By Krystal Henagan, Moms Clean Air Force Texas Field Organizer
Facing climbing ozone levels and non-attainment, the Texas Commission on Environmental Quality (TCEQ) deployed their top officials to host an “air quality” open house in the Alamo City, Texas, Monday. As a mother of an asthmatic son, I was looking forward to hearing the agency’s plans to improve our region’s poor air quality not only for him, but for the thousands of San Antonio children suffering from dirty air.
Those of us expecting a comprehensive overview of how the state agency was planning to work with local and federal agencies to provide regional solutions to clean up our air were deeply disappointed. Rather, the open house was a very bizarre orchestration of an oil and gas industry PR blitz held by TCEQ’s commissioners and toxicologist. Read More
Late August provided a vivid reminder of San Antonio’s decade long challenge with air quality and a timely preview of an issue the entire region will be talking about next month: ground level ozone (a.k.a. smog).
The last week of August, San Antonio air monitors registered some of the highest smog readings of the year. In fact, the city’s smog levels were higher than any other city in Texas on August 27.
Put simply, if you have asthma, or other breathing difficulties, you probably had a pretty tough time that week. Read More
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Is that flare operating efficiently? Is it dangerous to my health? Whom do I ask? Whom do I tell? These are the types of questions an emerging workshop developed by EDF and RGISC aims to answer.
The U.S. Energy Information Administration recently ranked the Eagle Ford Shale play as the nation’s largest oil field. But with oil wells often comes wasted gas, something Texas knows all too well. A huge portion of the gas pulled from oil wells in the Eagle Ford is burned away— often sending damaging pollutants into our environment.
An investigative report published in the San Antonio Express-News last year found “the rate of Eagle Ford flaring was 10 times higher than the combined rate of the state's other oil fields.” The same researchers found that from 2009 through the first seven months of 2014 oil and gas operators in the Eagle Ford region wasted about 94 billion cubic feet of natural gas – roughly enough gas to serve the heating and cooking needs of all the homes in San Antonio over four years. Excessive or improper flaring is not only a waste of a valuable resource, but can also have harmful health effects and damage the environment. Read More
Source: Flickr/David Ingram
Technology is making clean energy competitive with coal for the first time in history, and that’s a game changer.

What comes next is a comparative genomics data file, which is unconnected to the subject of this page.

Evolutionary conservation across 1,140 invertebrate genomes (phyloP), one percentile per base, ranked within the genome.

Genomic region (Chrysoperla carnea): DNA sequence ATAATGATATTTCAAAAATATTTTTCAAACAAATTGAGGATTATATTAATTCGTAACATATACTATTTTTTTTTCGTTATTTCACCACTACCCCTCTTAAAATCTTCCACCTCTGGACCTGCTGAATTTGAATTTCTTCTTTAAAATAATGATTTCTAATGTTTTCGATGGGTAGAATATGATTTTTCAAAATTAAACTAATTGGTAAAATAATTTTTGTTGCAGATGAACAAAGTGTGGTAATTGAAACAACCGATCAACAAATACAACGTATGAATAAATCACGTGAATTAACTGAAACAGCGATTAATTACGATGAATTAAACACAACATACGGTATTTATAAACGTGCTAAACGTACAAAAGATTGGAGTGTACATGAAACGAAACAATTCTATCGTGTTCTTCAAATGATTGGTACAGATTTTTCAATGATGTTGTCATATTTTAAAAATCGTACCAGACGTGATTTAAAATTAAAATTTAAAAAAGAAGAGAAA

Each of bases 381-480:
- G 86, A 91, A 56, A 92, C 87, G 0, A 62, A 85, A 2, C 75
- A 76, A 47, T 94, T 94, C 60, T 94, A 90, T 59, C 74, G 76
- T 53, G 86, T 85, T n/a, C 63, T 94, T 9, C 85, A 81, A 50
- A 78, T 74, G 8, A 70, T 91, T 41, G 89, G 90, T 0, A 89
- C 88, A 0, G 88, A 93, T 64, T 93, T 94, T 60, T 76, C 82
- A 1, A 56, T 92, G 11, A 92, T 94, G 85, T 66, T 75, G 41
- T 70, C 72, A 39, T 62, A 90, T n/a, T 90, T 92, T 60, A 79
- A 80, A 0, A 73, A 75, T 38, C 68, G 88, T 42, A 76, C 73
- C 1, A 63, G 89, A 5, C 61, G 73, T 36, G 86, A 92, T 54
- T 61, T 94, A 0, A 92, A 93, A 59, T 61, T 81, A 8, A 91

In 1999, we pushed to get the first renewable energy mandate passed in the country – in Texas of all places. There were all sorts of concerns at the time that wind could not be integrated into the system, or that it would be too expensive. Time has proven otherwise.
Yes, Texas has plenty of oil and gas, but we also have a lot of sun and wind. Those early investments in renewables paid off and today, the Lone Star State is the top wind energy-producing state in the nation.
As such, I believe we're helping to drive investments in wind across the United States.
Texas is on the cutting edge of technology – and proud of it… Read More
Motiva refinery in Port Arthur, TX
On Tuesday, I spoke at a well-attended public hearing on the Environmental Protection Agency’s (EPA’s) vital proposal to reduce toxic emissions at oil refineries. At the hearing, I witnessed industry representatives and backers argue that refineries have already done enough to protect local citizens and that the public knows all there is to know about hazardous refinery pollution. Clean air advocates, including labor unions, public officials, residents, and health practitioners, took the stand and called on EPA to improve the status quo.
The status quo, unfortunately, is pollution loopholes for certain refinery processes, outdated pollution control technologies, and an inadequate health impact assessment. This refinery air toxics proposal, currently open for public comment, will help protect public health in some of the nation’s most toxically overburdened communities. That’s why direct federal attention to oil refineries is needed in states with questionable environmental records like Texas and Louisiana. Read More